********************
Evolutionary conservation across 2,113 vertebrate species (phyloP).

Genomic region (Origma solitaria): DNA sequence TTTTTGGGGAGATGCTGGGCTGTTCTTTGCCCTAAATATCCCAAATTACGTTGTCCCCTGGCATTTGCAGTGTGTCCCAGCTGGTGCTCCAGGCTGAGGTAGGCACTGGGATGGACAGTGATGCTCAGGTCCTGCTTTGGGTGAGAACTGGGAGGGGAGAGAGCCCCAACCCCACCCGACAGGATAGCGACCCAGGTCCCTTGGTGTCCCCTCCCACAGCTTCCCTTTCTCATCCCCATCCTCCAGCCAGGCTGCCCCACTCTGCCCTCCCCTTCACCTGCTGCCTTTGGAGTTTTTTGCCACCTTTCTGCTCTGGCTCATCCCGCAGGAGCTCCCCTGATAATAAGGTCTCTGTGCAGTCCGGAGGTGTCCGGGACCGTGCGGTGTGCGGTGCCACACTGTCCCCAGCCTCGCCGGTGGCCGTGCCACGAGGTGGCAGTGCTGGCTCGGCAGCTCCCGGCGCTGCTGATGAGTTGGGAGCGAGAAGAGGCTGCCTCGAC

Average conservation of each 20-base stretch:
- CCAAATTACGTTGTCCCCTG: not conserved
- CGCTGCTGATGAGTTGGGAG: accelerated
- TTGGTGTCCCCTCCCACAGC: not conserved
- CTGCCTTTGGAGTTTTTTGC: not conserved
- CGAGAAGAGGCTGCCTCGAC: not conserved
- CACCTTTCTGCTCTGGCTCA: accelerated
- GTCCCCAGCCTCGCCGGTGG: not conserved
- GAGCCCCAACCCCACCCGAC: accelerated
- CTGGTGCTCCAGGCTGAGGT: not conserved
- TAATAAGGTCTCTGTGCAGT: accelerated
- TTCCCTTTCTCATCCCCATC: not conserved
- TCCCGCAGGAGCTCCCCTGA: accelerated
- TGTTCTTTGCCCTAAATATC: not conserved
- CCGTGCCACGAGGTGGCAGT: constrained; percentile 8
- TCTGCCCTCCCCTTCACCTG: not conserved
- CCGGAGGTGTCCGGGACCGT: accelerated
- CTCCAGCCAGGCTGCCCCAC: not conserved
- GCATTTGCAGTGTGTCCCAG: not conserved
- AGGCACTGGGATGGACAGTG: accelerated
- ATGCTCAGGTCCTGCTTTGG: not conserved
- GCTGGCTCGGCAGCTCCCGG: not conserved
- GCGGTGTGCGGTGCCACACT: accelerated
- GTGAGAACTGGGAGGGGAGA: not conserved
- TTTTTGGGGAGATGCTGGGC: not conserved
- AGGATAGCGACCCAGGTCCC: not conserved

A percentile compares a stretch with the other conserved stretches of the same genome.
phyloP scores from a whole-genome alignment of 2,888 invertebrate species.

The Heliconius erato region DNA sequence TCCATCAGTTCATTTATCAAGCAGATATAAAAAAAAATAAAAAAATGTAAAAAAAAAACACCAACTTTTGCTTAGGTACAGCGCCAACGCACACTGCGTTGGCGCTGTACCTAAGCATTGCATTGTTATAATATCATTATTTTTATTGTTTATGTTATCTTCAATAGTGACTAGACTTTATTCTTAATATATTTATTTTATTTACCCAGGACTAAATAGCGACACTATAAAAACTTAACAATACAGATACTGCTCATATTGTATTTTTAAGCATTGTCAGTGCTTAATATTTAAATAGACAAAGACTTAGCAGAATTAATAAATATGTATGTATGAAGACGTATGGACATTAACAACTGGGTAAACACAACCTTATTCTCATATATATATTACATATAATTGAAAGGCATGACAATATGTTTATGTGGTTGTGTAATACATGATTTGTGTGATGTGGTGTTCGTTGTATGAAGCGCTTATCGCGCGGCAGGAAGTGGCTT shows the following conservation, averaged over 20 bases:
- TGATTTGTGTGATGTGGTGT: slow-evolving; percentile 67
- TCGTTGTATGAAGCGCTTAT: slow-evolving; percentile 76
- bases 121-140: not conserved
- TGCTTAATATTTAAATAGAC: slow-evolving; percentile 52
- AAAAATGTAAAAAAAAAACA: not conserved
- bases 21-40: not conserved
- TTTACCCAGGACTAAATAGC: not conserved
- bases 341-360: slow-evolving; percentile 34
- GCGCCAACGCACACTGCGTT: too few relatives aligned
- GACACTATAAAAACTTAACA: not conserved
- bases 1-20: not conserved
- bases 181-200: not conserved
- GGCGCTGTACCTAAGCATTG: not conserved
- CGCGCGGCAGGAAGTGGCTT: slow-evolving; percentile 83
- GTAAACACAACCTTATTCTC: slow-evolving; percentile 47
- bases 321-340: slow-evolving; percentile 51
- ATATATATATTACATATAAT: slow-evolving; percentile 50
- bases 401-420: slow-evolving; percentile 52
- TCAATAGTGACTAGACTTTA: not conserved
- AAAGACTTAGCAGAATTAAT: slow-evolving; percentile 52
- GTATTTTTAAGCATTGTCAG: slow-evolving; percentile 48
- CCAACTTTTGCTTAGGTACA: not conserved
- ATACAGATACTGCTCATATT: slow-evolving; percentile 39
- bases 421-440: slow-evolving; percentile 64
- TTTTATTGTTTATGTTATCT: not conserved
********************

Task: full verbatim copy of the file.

Evolutionary conservation across 2,113 vertebrate species (phyloP).

Genomic region (Origma solitaria): DNA sequence TTTTTGGGGAGATGCTGGGCTGTTCTTTGCCCTAAATATCCCAAATTACGTTGTCCCCTGGCATTTGCAGTGTGTCCCAGCTGGTGCTCCAGGCTGAGGTAGGCACTGGGATGGACAGTGATGCTCAGGTCCTGCTTTGGGTGAGAACTGGGAGGGGAGAGAGCCCCAACCCCACCCGACAGGATAGCGACCCAGGTCCCTTGGTGTCCCCTCCCACAGCTTCCCTTTCTCATCCCCATCCTCCAGCCAGGCTGCCCCACTCTGCCCTCCCCTTCACCTGCTGCCTTTGGAGTTTTTTGCCACCTTTCTGCTCTGGCTCATCCCGCAGGAGCTCCCCTGATAATAAGGTCTCTGTGCAGTCCGGAGGTGTCCGGGACCGTGCGGTGTGCGGTGCCACACTGTCCCCAGCCTCGCCGGTGGCCGTGCCACGAGGTGGCAGTGCTGGCTCGGCAGCTCCCGGCGCTGCTGATGAGTTGGGAGCGAGAAGAGGCTGCCTCGAC

Average conservation of each 20-base stretch:
- CCAAATTACGTTGTCCCCTG: not conserved
- CGCTGCTGATGAGTTGGGAG: accelerated
- TTGGTGTCCCCTCCCACAGC: not conserved
- CTGCCTTTGGAGTTTTTTGC: not conserved
- CGAGAAGAGGCTGCCTCGAC: not conserved
- CACCTTTCTGCTCTGGCTCA: accelerated
- GTCCCCAGCCTCGCCGGTGG: not conserved
- GAGCCCCAACCCCACCCGAC: accelerated
- CTGGTGCTCCAGGCTGAGGT: not conserved
- TAATAAGGTCTCTGTGCAGT: accelerated
- TTCCCTTTCTCATCCCCATC: not conserved
- TCCCGCAGGAGCTCCCCTGA: accelerated
- TGTTCTTTGCCCTAAATATC: not conserved
- CCGTGCCACGAGGTGGCAGT: constrained; percentile 8
- TCTGCCCTCCCCTTCACCTG: not conserved
- CCGGAGGTGTCCGGGACCGT: accelerated
- CTCCAGCCAGGCTGCCCCAC: not conserved
- GCATTTGCAGTGTGTCCCAG: not conserved
- AGGCACTGGGATGGACAGTG: accelerated
- ATGCTCAGGTCCTGCTTTGG: not conserved
- GCTGGCTCGGCAGCTCCCGG: not conserved
- GCGGTGTGCGGTGCCACACT: accelerated
- GTGAGAACTGGGAGGGGAGA: not conserved
- TTTTTGGGGAGATGCTGGGC: not conserved
- AGGATAGCGACCCAGGTCCC: not conserved

A percentile compares a stretch with the other conserved stretches of the same genome.
phyloP scores from a whole-genome alignment of 2,888 invertebrate species.

The Heliconius erato region DNA sequence TCCATCAGTTCATTTATCAAGCAGATATAAAAAAAAATAAAAAAATGTAAAAAAAAAACACCAACTTTTGCTTAGGTACAGCGCCAACGCACACTGCGTTGGCGCTGTACCTAAGCATTGCATTGTTATAATATCATTATTTTTATTGTTTATGTTATCTTCAATAGTGACTAGACTTTATTCTTAATATATTTATTTTATTTACCCAGGACTAAATAGCGACACTATAAAAACTTAACAATACAGATACTGCTCATATTGTATTTTTAAGCATTGTCAGTGCTTAATATTTAAATAGACAAAGACTTAGCAGAATTAATAAATATGTATGTATGAAGACGTATGGACATTAACAACTGGGTAAACACAACCTTATTCTCATATATATATTACATATAATTGAAAGGCATGACAATATGTTTATGTGGTTGTGTAATACATGATTTGTGTGATGTGGTGTTCGTTGTATGAAGCGCTTATCGCGCGGCAGGAAGTGGCTT shows the following conservation, averaged over 20 bases:
- TGATTTGTGTGATGTGGTGT: slow-evolving; percentile 67
- TCGTTGTATGAAGCGCTTAT: slow-evolving; percentile 76
- bases 121-140: not conserved
- TGCTTAATATTTAAATAGAC: slow-evolving; percentile 52
- AAAAATGTAAAAAAAAAACA: not conserved
- bases 21-40: not conserved
- TTTACCCAGGACTAAATAGC: not conserved
- bases 341-360: slow-evolving; percentile 34
- GCGCCAACGCACACTGCGTT: too few relatives aligned
- GACACTATAAAAACTTAACA: not conserved
- bases 1-20: not conserved
- bases 181-200: not conserved
- GGCGCTGTACCTAAGCATTG: not conserved
- CGCGCGGCAGGAAGTGGCTT: slow-evolving; percentile 83
- GTAAACACAACCTTATTCTC: slow-evolving; percentile 47
- bases 321-340: slow-evolving; percentile 51
- ATATATATATTACATATAAT: slow-evolving; percentile 50
- bases 401-420: slow-evolving; percentile 52
- TCAATAGTGACTAGACTTTA: not conserved
- AAAGACTTAGCAGAATTAAT: slow-evolving; percentile 52
- GTATTTTTAAGCATTGTCAG: slow-evolving; percentile 48
- CCAACTTTTGCTTAGGTACA: not conserved
- ATACAGATACTGCTCATATT: slow-evolving; percentile 39
- bases 421-440: slow-evolving; percentile 64
- TTTTATTGTTTATGTTATCT: not conserved